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Wednesday, 08 August 2012 20:28

A disk free command for Xen Cloud Platform

XCP and Xenserver store their Virtual Disk Images on storage repository. To see how much space you have on your LVM or lvmoisci storage repositories from the commandline can be quite a chore so I wrote a df command for storage repositories. My dfsr command mimics the output of the Linux df command with the human readable flag set (-h). All values will be printed in Kilobytes, Megabytes, Gigabytes and so on. It shows the size of the repository, how much is used, how much is available, the percent used and the Storage Repository type. 

 Get it from my Virtualization downloads section.

 

 

 

 

 

 

 

Published in Virtualization Blog
Saturday, 12 January 2013 01:03

Access VHD VDIs from the Control Domain

 On occasion you may want to have access to a VM's Virtual Disk Image from the Control Domain (or another VM). An example of this would be access files in a VM disk that due to corruption will no longer boot. An XCP local Storage Repository is created from an LVM Volume Group. Each Virtual Disk Image represents one Logical Volume. However, mounting the Logical Volume directly isn't possible because there's  VHD (Virtual Hard Drive) container inside the Logical Volume. Inside the VHD is the real VM disk's partitions. The hierarchy goes something like this  Control Domain Volume Group -> Control Domain Logical Volume -> VHD Container -> VM disk -> VM disk physical Volume -> VM Disk Volume Group -> VM Disk Logical Volume -> VM Disk filesystem. You can see there's quite a few layers here but mounting the VM's disk filesystem IS possible. Here's how.

Since the Control Domain is really a VM itself (privileged VM) we can create a Virtual Block Device using the VM's Virtual Disk Image. From there we use kpartx to map the partitions to Control Domain device nodes.

 

1. Finding VDI UUID number

[root@testcloud1 ~]# xe vbd-list
uuid ( RO)             : b68a332b-4155-f1c4-b224-18fb465dc8e4
          vm-uuid ( RO): fec94868-0449-3616-39b9-08c3b27dab70
    vm-name-label ( RO): Fedora17
         vdi-uuid ( RO): 199619f0-e483-4618-bbd4-bdc9c524bde1
            empty ( RO): false
           device ( RO): 

 

2. Finding the Control Domain UUID number 

[root@testcloud1 ~]# xe vm-list is-control-domain=true
uuid ( RO)           : 2dfc3f33-4afa-47dd-8af6-21877326f8e4
     name-label ( RW): Control domain on host: testcloud1
    power-state ( RO): running

 

3. Creating a virtual block device for the VDI on our Control Domain. This returns the VBD UUID. 

[root@testcloud1 ~]# xe vbd-create device=autodetect vm-uuid=2dfc3f33-4afa-47dd-8af6-21877326f8e4   vdi-uuid=199619f0-e483-4618-bbd4-bdc9c524bde1
11740055-f8d4-3d84-1f90-fb1f4b646fd6

  

4. Plugging in the Virtual Block Device gives us a /dev/sm/backend/<sr-uuid>/<vdi-uuid> device which fdisk will list. 

[root@testcloud1 ~]# xe vbd-plug uuid=11740055-f8d4-3d84-1f90-fb1f4b646fd6 

 

5. Showing the VBD attached to the control domain AND to the Fedora17 VM 

[root@testcloud1 ~]# xe vbd-list 
uuid ( RO)             : b68a332b-4155-f1c4-b224-18fb465dc8e4
          vm-uuid ( RO): fec94868-0449-3616-39b9-08c3b27dab70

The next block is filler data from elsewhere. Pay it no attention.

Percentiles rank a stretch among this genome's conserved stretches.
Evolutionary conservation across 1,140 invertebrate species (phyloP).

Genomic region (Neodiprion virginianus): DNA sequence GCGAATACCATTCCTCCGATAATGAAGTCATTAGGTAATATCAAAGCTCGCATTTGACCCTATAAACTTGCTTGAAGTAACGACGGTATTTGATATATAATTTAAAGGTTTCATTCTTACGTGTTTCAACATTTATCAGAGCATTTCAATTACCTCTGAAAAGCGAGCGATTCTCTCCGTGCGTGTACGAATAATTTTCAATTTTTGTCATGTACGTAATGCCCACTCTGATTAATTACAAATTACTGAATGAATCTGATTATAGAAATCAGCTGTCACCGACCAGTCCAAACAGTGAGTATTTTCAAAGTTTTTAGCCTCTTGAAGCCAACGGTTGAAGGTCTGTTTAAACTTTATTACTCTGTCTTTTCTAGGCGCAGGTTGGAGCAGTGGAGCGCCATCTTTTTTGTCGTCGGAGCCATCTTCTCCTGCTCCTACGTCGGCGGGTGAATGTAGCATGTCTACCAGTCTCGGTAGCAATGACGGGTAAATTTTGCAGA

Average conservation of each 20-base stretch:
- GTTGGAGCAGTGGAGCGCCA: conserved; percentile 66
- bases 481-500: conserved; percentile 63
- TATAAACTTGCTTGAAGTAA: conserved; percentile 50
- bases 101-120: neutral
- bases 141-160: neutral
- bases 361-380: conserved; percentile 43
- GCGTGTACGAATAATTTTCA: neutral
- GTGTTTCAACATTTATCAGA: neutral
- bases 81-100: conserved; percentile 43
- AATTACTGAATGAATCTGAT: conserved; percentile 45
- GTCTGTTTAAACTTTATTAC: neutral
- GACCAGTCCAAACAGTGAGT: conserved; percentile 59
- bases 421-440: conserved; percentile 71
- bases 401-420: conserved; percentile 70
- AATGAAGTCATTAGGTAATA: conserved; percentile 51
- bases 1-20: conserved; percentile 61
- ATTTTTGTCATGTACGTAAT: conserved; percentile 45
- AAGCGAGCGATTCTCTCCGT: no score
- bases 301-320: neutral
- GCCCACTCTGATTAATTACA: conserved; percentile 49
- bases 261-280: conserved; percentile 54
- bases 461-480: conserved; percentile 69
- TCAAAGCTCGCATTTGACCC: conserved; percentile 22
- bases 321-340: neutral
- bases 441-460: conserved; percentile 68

vm-name-label ( RO): Fedora17
         vdi-uuid ( RO): 199619f0-e483-4618-bbd4-bdc9c524bde1
            empty ( RO): false
           device ( RO): 


uuid ( RO)             : 11740055-f8d4-3d84-1f90-fb1f4b646fd6
          vm-uuid ( RO): 2dfc3f33-4afa-47dd-8af6-21877326f8e4
    vm-name-label ( RO): Control domain on host: testcloud1
         vdi-uuid ( RO): 199619f0-e483-4618-bbd4-bdc9c524bde1
            empty ( RO): false
           device ( RO): sm/backend/ec2eb4df-040c-2a75-1c9f-69b953ac9e8d/199619f0-e483-4618-bbd4-bdc9c524bde1


6. Showing the Device Node using ls and fdisk

[root@testcloud1 ~]# ls -l /dev/sm/backend/ec2eb4df-040c-2a75-1c9f-69b953ac9e8d/199619f0-e483-4618-bbd4-bdc9c524bde1
brw------- 1 root root 253, 0 Jan 12 00:52 /dev/sm/backend/ec2eb4df-040c-2a75-1c9f-69b953ac9e8d/199619f0-e483-4618-bbd4-bdc9c524bde1

 

[root@testcloud1 ~]# fdisk -l $(ls /dev/sm/backend/ec2eb4df-040c-2a75-1c9f-69b953ac9e8d/199619f0-e483-4618-bbd4-bdc9c524bde1)

Disk /dev/sm/backend/ec2eb4df-040c-2a75-1c9f-69b953ac9e8d/199619f0-e483-4618-bbd4-bdc9c524bde1: 8589 MB, 8589934592 bytes
255 heads, 63 sectors/track, 1044 cylinders
Units = cylinders of 16065 * 512 = 8225280 bytes

                                                                                     Device Boot      Start         End      Blocks   Id  System
/dev/sm/backend/ec2eb4df-040c-2a75-1c9f-69b953ac9e8d/199619f0-e483-4618-bbd4-bd  *           1         980     7863296   83  Linux
Partition 1 does not end on cylinder boundary.
/dev/sm/backend/ec2eb4df-040c-2a75-1c9f-69b953ac9e8d/199619f0-e483-4618-bbd4-bd            980        1045      524288   82  Linux swap / Solaris
[root@testcloud1 ~]# kpartx -a $(ls /dev/sm/backend/ec2eb4df-040c-2a75-1c9f-69b953ac9e8d/199619f0-e483-4618-bbd4-bdc9c524bde1)
[root@testcloud1 ~]# ls /dev/mapper/
199619f0-e483-4618-bbd4-bdc9c524bde1p1
199619f0-e483-4618-bbd4-bdc9c524bde1p2
control
VG_XenStorage--ec2eb4df--040c--2a75--1c9f--69b953ac9e8d-MGT
VG_XenStorage--ec2eb4df--040c--2a75--1c9f--69b953ac9e8d-VHD--199619f0--e483--4618--bbd4--bdc9c524bde1
VG_XenStorage--ec2eb4df--040c--2a75--1c9f--69b953ac9e8d-VHD--6c663b1b--d9c4--45bd--9071--3f6b4668d164